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Developing a comprehensive site selection process for a cancer network in a resource-limited settings in sub-Saharan Africa



Wirth, Megan; Blumberg, Dikla; Mosby-Griffin, Kimberly; Vena, Don

SCT Annual Meeting

Liverpool, UK


Trial Management & Research Coordination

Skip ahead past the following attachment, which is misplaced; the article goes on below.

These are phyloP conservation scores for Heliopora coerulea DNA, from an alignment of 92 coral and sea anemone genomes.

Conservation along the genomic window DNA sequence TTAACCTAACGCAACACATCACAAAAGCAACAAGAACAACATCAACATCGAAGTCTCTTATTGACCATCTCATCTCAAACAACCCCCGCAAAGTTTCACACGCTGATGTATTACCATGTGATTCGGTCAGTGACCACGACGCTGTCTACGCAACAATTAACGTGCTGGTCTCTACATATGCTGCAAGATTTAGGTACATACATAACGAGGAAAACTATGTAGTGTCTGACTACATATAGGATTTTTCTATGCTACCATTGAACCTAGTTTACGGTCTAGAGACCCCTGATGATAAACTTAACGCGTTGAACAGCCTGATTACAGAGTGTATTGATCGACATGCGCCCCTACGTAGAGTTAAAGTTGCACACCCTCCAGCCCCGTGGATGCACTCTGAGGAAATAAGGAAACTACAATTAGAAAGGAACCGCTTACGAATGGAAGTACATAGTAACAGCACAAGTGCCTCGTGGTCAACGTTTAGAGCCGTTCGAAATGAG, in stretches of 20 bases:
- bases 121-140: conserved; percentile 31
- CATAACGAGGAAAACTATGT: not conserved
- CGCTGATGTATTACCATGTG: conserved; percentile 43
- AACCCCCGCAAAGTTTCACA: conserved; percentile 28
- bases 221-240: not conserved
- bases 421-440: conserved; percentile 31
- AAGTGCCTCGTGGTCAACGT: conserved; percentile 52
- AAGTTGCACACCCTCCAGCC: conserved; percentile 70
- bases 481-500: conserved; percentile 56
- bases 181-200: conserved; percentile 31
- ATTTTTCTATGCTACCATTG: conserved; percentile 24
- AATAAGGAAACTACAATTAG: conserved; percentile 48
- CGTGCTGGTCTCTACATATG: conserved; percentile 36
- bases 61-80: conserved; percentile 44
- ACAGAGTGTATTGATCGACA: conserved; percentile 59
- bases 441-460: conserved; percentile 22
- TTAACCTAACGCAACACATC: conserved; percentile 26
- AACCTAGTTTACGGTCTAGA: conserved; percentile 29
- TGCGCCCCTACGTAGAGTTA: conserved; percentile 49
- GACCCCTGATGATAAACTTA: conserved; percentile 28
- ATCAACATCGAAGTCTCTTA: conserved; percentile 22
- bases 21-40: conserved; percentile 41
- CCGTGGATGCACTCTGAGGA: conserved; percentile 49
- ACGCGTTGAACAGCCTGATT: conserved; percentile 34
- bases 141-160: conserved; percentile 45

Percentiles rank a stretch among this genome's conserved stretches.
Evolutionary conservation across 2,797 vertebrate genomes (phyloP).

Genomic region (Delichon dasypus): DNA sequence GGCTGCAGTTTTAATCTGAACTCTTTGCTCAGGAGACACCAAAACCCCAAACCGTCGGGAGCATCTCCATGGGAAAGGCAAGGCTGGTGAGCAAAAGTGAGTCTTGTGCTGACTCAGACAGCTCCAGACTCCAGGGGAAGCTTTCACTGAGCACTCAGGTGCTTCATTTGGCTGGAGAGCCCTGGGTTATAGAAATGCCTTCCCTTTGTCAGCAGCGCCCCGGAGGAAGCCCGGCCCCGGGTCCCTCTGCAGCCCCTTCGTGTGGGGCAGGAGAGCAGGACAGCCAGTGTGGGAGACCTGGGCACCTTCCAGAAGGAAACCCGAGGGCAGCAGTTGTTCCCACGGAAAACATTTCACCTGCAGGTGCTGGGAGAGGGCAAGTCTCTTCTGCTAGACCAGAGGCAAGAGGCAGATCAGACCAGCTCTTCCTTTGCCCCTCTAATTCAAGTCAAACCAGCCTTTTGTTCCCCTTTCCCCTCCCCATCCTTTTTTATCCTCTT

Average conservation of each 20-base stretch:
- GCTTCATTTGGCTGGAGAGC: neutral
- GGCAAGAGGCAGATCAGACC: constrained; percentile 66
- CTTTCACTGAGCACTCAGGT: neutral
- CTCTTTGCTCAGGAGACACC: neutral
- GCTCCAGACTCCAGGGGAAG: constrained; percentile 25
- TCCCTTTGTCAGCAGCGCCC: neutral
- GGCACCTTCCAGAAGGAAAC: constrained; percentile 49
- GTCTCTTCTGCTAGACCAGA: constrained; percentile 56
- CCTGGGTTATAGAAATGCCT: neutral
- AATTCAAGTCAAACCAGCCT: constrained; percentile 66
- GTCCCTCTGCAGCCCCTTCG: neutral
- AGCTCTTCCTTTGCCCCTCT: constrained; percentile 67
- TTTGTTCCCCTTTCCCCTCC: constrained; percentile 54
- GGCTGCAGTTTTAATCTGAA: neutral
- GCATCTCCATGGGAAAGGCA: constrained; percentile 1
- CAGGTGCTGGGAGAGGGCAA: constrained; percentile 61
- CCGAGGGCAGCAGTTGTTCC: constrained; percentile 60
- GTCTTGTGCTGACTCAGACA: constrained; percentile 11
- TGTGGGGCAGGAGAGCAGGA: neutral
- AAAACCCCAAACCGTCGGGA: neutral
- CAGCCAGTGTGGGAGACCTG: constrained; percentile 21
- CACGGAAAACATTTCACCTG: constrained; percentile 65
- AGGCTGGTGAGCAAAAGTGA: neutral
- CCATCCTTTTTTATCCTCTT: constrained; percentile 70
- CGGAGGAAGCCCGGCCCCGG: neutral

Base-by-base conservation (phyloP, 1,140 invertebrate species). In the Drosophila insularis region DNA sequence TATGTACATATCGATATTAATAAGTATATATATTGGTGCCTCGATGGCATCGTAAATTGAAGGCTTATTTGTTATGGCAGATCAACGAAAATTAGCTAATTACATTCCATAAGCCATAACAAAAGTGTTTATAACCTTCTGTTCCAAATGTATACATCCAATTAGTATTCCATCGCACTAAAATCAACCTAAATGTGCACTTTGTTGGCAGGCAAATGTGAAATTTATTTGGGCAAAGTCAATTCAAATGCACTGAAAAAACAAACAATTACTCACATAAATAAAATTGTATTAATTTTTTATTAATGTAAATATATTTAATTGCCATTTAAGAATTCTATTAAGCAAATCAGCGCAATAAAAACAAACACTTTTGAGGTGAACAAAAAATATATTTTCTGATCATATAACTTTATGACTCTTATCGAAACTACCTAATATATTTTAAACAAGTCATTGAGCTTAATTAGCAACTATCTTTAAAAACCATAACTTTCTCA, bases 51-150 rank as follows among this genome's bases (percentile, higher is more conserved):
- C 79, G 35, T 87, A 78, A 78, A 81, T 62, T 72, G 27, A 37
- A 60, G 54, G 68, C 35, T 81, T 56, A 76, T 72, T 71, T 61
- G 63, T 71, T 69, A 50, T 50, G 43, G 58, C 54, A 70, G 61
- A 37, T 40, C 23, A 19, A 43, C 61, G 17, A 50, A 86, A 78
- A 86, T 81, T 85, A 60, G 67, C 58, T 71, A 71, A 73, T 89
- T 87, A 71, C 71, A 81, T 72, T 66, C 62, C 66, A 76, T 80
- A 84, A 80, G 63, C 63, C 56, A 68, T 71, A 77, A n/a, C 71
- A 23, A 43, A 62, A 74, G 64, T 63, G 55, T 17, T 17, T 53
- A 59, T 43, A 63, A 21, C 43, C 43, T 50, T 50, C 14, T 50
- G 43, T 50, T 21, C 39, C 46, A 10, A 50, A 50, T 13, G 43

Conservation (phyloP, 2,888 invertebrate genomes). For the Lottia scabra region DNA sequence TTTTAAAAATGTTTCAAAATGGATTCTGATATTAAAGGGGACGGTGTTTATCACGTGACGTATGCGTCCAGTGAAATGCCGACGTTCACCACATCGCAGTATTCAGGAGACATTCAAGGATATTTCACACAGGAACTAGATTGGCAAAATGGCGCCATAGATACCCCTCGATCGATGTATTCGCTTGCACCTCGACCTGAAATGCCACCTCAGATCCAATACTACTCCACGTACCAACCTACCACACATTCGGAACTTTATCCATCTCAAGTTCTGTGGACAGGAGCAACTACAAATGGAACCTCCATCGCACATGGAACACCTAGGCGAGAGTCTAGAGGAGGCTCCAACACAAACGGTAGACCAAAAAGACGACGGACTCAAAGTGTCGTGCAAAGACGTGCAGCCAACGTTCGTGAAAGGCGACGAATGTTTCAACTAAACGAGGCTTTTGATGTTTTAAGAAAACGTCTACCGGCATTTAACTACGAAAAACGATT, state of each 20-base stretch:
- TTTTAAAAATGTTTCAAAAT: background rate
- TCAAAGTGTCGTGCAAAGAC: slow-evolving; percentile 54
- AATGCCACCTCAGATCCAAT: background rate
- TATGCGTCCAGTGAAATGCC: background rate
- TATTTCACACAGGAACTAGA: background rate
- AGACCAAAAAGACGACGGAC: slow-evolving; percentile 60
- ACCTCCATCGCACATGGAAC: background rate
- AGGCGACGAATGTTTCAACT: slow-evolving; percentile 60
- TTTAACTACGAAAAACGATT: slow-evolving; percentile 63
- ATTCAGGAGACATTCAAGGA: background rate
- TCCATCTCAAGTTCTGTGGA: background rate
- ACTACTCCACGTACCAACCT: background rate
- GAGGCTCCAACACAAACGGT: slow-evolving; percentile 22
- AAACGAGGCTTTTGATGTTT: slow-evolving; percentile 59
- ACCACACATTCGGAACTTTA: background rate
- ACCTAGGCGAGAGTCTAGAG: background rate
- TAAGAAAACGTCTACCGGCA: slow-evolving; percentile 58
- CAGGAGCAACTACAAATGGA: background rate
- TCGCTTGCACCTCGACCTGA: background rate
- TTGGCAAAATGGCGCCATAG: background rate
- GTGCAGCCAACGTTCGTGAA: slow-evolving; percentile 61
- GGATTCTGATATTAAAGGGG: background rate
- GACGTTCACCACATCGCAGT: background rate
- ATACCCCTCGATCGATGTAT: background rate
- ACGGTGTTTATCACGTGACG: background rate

Introduction: To successfully execute clinical trials the study operations team must have an appreciation of the capabilities of the clinical sites. This is particularly vital in developing countries where necessary infrastructure, availability of qualified staff and proper facilities are often scarcer than in wealthier nations. The AIDS Malignancy Consortium (AMC) is a National Cancer Institute supported multicenter clinical trials group founded in 1995 to support innovative trials for AIDS-related cancers. In 2010 the AMC was tasked with expanding operations internationally in sub-Saharan African countries with a high prevalence of HIV, with the goal of identifying and engaging a core group clinical sites that were capable of conducting contextually appropriate therapeutic and prevention trials in a variety of HIV-associated cancers and contributing to the AMC’s scientific agenda. Methods: In response to this new initiative, the AMC developed a two-tiered strategy to select international sites. This began by soliciting applications from 14 sites in which a member of the site staff had a pre-existing relationship with an AMC investigator, and systematically gathering written information about their resources, clinical research experience and active collaborations with other clinical trials organizations. After review of these data, the nine top-ranked sites participated in a structured data collection exercise that involved collection of disease-specific patient information about three AIDS-related cancers, auditing that data, and conducting site visits. Each site visit team included an oncologist and a representative from the AMC Operations and Data Management Center (ODMC) and evaluators filled out a site visit worksheet at the end of each visit. Results: The information gathered from the sites provided insight into the identification, diagnosis, and treatment of patients at each of the sites. However, it was the on-site visits that proved most valuable in assessing suitability for participation in AMC trials. Based on the site visit evaluations the four top sites (in Zimbabwe, Uganda, Kenya, and South Africa) were selected for participation. Lessons learned from the implementation of the process allowed the ODMC to improve site selection methods by standardizing the site visit worksheets, and asking more targeted questions that better identified particular issues that were critical to study conduct. These changes streamlined the process and allowed for better comparison of the sites in the next round of site selection that occurred in 2014-5, during which three additional sites were selected. Conclusions: The AMC has developed a detailed and methodical process for selecting international sites that have the clinical research infrastructure, data management operations and the human and material resource capacity required to successfully participate in clinical trials in HIV-associated malignancies. In our experience, the most essential and valuable part of that process is the on-site visits, which have been successful in vetting research sites that would be able to provide high quality data and contribute to AMC’s mission of investigating new treatment and prevention interventions of malignancies in people living with HIV both in the USA and internationally. Strategies for maximizing the value of these visits and collection of material from the visits will be discussed.

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